We were at Dave and Busters in the arcade after having had a birthday lunch, complete with a home made purple birthday cake from Marissa and the girls, playing games. Joe and Ruby were in some contraption called “the Typhoon” and having a blast. I was sitting off to the side watching the screen. I noticed a man with an intellectual disability who moved in ways different than others come and stand behind to watch. He seemed fascinated by the game and the machinery it used. In his right hand he held a card, like all the rest of us he had a playing card used to pay for games.
He, it turned out, wasn’t alone. He was with another man who was close by who seemed to simply follow him about. He, the other man, also had a game card in his hand. Then I noticed the staff who was with them, he was watching a third man playing a game. If I wasn’t in the sector, I would have found it difficult to identify the staff. I couldn’t SEE him. He was right there, he wasn’t a small man, but I couldn’t SEE him.
Because he didn’t do anything ‘staffy’. He didn’t control the cards, he didn’t control the choices, he wasn’t hovering about worried about the sensibilities of those uncomfortable with difference. These men were together but untethered. They moved about freely. FREEly.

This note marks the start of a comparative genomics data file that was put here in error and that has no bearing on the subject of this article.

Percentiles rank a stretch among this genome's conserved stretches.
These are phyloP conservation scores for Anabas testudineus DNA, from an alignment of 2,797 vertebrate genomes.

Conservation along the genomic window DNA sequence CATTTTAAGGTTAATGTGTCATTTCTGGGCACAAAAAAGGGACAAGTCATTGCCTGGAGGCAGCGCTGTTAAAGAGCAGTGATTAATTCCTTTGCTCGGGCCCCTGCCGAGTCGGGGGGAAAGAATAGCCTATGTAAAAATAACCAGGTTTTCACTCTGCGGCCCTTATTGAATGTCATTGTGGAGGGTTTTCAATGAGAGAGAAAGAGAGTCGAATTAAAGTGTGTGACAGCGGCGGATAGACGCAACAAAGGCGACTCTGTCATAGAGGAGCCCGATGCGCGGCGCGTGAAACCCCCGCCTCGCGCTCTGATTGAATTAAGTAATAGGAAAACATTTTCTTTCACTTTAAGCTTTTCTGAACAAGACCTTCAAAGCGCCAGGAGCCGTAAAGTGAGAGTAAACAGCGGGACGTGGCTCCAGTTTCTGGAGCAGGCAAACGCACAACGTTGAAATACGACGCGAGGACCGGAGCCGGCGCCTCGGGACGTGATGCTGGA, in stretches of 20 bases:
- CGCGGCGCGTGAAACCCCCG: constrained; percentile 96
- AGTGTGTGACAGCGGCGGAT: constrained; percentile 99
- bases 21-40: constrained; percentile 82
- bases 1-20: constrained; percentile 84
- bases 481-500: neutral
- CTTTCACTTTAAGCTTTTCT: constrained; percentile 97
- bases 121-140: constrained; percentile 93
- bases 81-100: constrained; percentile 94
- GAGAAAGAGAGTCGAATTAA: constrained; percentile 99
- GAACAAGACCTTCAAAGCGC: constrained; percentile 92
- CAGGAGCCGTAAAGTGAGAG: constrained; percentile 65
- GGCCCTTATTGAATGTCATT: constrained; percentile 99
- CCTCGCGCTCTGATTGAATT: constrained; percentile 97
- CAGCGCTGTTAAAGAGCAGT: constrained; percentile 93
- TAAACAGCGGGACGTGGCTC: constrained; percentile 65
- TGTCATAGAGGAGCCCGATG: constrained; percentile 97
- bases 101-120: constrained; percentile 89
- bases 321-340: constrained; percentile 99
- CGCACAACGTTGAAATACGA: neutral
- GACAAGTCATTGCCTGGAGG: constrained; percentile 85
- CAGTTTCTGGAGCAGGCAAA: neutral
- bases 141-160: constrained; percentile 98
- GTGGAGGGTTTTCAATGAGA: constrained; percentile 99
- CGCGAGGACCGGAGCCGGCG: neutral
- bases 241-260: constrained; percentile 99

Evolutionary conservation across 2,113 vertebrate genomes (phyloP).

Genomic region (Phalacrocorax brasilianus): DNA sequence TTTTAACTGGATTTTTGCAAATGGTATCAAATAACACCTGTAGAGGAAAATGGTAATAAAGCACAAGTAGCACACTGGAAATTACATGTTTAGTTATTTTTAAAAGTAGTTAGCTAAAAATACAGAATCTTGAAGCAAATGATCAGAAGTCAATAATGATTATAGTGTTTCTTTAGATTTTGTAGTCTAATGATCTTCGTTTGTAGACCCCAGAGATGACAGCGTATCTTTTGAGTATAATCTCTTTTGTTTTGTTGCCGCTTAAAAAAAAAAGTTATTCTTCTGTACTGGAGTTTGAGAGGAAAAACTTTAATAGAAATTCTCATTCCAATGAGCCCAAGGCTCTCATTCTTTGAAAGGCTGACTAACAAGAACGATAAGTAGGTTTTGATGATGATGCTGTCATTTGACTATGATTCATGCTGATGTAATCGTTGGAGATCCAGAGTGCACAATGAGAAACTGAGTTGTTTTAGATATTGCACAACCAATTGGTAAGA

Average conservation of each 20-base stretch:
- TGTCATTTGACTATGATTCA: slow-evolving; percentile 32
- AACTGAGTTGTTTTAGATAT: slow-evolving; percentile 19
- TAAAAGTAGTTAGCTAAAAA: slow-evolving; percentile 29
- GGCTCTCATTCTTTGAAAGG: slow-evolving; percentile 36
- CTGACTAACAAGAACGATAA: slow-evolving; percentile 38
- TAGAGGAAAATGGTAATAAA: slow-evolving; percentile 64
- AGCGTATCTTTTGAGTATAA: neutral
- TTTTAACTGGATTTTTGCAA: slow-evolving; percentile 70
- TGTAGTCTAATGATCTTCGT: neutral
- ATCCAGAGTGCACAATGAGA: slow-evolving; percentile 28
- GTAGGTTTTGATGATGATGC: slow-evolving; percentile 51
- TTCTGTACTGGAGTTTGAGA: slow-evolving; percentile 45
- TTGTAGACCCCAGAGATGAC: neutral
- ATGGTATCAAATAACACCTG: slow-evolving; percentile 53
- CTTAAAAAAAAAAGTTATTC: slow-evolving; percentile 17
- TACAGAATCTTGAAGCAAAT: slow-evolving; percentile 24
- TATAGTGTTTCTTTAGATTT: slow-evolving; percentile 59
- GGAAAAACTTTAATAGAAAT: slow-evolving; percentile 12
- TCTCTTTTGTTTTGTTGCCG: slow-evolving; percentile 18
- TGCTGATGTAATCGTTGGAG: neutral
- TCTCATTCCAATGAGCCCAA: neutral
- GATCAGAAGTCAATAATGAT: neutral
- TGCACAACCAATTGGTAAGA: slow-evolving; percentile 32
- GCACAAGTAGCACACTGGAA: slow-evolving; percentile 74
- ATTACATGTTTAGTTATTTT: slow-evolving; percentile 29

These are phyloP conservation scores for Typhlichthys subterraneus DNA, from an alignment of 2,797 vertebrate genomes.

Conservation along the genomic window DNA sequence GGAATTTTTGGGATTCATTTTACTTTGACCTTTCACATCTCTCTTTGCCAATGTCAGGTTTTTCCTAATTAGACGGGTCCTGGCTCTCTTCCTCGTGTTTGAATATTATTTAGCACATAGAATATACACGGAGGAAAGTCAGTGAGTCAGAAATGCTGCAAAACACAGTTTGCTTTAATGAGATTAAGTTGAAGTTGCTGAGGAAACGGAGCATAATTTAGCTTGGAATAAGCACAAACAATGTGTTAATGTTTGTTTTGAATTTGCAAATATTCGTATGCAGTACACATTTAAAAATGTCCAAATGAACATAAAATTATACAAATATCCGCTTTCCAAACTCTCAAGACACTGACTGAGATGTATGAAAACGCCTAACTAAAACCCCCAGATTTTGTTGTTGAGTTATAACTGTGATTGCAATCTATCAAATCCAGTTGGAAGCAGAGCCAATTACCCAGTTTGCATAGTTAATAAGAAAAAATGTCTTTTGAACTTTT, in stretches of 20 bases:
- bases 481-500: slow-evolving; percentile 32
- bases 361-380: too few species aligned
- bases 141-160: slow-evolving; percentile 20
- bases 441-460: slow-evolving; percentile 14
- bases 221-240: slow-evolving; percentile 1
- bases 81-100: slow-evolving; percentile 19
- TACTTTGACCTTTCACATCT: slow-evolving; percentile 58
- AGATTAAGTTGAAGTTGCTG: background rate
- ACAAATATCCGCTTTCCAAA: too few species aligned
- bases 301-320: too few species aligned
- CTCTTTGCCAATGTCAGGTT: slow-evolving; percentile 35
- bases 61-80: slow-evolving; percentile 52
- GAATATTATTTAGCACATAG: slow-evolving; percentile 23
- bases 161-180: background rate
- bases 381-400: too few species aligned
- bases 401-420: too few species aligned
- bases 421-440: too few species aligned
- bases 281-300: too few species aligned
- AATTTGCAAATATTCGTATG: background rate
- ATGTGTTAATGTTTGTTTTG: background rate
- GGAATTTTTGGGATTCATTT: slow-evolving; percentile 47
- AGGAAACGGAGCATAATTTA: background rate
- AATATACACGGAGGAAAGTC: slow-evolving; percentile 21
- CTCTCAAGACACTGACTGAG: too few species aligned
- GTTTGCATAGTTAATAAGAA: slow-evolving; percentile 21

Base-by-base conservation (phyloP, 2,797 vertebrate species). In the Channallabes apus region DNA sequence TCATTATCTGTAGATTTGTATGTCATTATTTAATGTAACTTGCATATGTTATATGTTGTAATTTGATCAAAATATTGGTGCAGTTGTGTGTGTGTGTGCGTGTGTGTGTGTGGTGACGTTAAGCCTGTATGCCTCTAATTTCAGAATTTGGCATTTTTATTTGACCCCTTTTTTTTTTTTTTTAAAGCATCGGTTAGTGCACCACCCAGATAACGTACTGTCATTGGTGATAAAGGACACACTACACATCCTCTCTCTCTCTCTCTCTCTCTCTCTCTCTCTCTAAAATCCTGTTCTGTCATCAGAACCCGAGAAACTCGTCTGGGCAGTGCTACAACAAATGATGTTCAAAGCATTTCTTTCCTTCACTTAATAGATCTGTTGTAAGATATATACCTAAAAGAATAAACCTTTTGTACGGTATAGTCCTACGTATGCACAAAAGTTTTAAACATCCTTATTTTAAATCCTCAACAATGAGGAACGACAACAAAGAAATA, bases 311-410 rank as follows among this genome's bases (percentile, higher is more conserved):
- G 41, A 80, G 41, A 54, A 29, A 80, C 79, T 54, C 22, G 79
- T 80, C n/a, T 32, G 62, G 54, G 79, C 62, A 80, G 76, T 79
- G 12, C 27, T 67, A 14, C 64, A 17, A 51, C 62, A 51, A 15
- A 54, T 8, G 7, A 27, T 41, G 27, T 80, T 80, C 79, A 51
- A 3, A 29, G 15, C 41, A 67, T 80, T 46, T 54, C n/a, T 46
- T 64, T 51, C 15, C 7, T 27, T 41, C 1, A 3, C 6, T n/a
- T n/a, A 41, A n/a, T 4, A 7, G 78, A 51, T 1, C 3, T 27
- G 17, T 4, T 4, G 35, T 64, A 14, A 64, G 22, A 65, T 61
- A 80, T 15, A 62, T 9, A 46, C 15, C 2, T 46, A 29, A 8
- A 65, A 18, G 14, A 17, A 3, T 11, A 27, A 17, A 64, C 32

I approached the staff and asked him if was supporting these men. He said he was and I said, “Well I want you to know you are doing one hell of a job! These men have their own cards, play their own games, make their own choices, it feeds my soul to see this today. I then told him my name and what I did for a living and I asked what agency he worked for and he told me. “You have given me the best birthday present ever,” I said and meant.
I will not congratulate the agency. Not yet. That’s premature. I congratulate HIM. He works in the system but has not been infected by it. He sees these men as capable as citizens as choice makers. One day the system may catch up to him but for now I’m just glad he’s in it.
In every way imaginable Direct Support Professionals have power in the lives of people with disabilities. Some choose to use it, some choose to misuse it and some give it back. This man and his easy-going nature was diligent without being belligerent. There are probably those in his agency that don’t like their jobs, that blame ‘the system’ and ‘the supervisors’ for everything … those whose attitudes sour the days of those they support.
I have them ask me questions when I give lectures, “How can I do these things when my boss blah, blah blah?” This man has a boss. This man has expectations placed upon his shoulders. This man navigates the same system. And yet he know how to be free of it. He knows how to create freedom for those I support.
For someone like me, who has been part of the movement towards adult rights for adult people, for human rights for human people, for disabled rights for disabled people, it feels good to see the realization of what once was a lofty goal.
It feels good.
Happy Birthday to Me.